Taking the leftovers is mostly a terrible idea. Often it extends what should be one ‘bad’ day to one ‘bad’ week as we relive all of the holiday’s yumminess several days in a row.
– Rachel Ezelius
Eight Surefire Ways…
To Gain Weight During the Holidays!
by Rachel Ezelius, RD
1. Participate in the Holidays.
You might have walked around the block with your kids Trick or Treating, but unfortunately, that doesn’t give you a pass to eat endless candies before/during/after the walk! It would be difficult to exercise off the ‘extras’ we eat during the holidays. For example, it takes 30 minutes of walking for the average women to burn off the calories in just one Reese’s Peanut Butter Cup. 30 minutes for just ONE piece of candy!
Also, do you attend every party you’re invited to? If yes, then you cannot see it as an invitation to gorge yourself. From Halloween to New Year’s Eve every weekend can have something ‘special.’ If you view it that way and eat with lowered inhibitions, you may be finding yourself shopping for a size larger in clothes come January 1st.
2. Get Off Your Routine.
With all the holiday busy-ness it is easy to neglect basic routines. Keeping your food and exercise routine is key for warding off unwanted pounds. Perhaps you are going out more and sleeping less. Consequently, you are tired, and too exhausted for exercise, food shopping, and food cooking. You find yourself exercising less (more on that later) and bringing in high-calorie take-out or just eating fewer veggies and convenient foods more often.
3. Eat Traditional Holiday Foods.
It is inevitable that at some point you will find yourself sitting around a holiday table. Where you sit, however, is very important. This is a social gathering, and you eat for a longer time than an everyday, average meal. Therefore, positioning yourself in front of the big bowl of salad and not in front of Aunt Bessie’s world-renowned sausage stuffing is strategic. The longer we sit, the longer we pick, and it is much less damaging picking on peppers than scoops of stuffing.
4. Take the Leftovers.
Taking the leftovers is mostly a terrible idea. Often it extends what should be one ‘bad’ day to one ‘bad’ week as we relive all of the holiday’s yumminess several days in a row. When the refrigerator is stuffed with high calorie, high-fat foods, there is no room for the lean proteins and vegetables we should be eating. The leftovers in the frig also distract us from our normal food shopping and preparation routines, because the less healthy leftover options are readily available and tempting, even if you want to eat better.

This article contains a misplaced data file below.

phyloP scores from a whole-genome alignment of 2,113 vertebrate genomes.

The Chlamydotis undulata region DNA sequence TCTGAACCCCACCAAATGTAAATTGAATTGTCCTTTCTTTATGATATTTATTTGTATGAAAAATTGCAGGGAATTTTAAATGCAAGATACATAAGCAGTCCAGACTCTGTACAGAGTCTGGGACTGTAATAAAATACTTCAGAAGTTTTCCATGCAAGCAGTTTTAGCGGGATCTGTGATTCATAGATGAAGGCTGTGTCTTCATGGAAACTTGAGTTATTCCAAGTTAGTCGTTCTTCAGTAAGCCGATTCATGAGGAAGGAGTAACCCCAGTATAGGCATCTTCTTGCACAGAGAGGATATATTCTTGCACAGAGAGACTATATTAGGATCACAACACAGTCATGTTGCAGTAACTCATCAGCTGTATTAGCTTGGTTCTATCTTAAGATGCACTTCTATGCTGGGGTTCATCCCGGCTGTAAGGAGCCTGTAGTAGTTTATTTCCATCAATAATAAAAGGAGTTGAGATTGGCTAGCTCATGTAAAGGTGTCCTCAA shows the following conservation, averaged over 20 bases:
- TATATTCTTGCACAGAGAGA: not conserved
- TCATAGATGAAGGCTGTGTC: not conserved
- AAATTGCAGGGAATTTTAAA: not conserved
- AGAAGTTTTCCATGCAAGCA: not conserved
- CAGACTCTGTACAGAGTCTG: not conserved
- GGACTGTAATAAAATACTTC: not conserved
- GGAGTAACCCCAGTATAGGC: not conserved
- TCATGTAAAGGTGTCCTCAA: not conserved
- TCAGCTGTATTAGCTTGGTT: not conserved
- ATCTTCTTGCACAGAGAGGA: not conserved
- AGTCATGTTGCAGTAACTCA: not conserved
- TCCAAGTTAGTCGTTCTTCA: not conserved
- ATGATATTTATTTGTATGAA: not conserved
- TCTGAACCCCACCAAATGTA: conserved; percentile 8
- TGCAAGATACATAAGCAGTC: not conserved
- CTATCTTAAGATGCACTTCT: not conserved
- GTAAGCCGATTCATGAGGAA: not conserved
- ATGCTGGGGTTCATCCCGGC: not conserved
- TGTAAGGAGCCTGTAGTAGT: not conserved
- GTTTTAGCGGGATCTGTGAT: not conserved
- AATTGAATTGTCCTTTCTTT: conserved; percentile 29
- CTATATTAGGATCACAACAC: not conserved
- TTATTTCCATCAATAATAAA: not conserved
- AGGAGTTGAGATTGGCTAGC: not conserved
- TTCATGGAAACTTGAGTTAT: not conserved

5. Dress in Comfy Clothes.
Drawstring and loose fitting pants should not be in the rotation during the holiday season. Tighter clothes keep you on track. It is hard to overeat when you are already trying to suck in your tummy. Take the time to dress for success it can make a big difference. It is amazing how quickly the pounds can pack on when you pay a little less attention to the food.
6. Eat Food Served on a Toothpick (or in a shot glass.)
After a 4-course meal when getting up from the table, you feel full and can appreciate the fact that eating should be over. You don’t have the same feelings however, with a bunch of ‘picks’ and ‘bites.’ It almost feels like you haven’t eaten anything and yet very easily you could have eaten all of your allotted calories for the day! This is a good time to mention alcohol as well. Although it is not technically food, drinkable calories are dangerous and quickly add up and lower your ability to make good food choices. So make your meals matter. Keep them complete with filling lean proteins, large portions of vegetables, and smaller portions of foods high in fat and calories.
7. Bake Something.
You bake “just for others,” right? If you bake the same way you Christmas shop “just for others,” then we are in trouble! Baking goodies needs to be well thought out and planned. Without a plan, you will overbake and have access to high-sugar, high-fat desserts all holiday season. If you must bake, bake only the amount you need and pack it up and get it out of the house quickly. Don’t store baked goods within arm’s length. Pack it out of sight so it can be out of mind.
8. Skip Exercise.
Between family obligations, last-minute shopping, and parties, your workouts often get neglected. Skipping exercise gets you off your routine and almost gives you permission to be more lax with eating your healthy foods and balanced meals. So challenge yourself to go to the gym 5x a week and stay committed by getting your buddy to do it with you.
Rachel Ezelius is a Dietitian registered with the Academy of Nutrition and Dietetics and certified by New York State. She is the founder of our Eat Smart program, and 4-time winner of Best of Long Island (Dietitian/Nutritionist)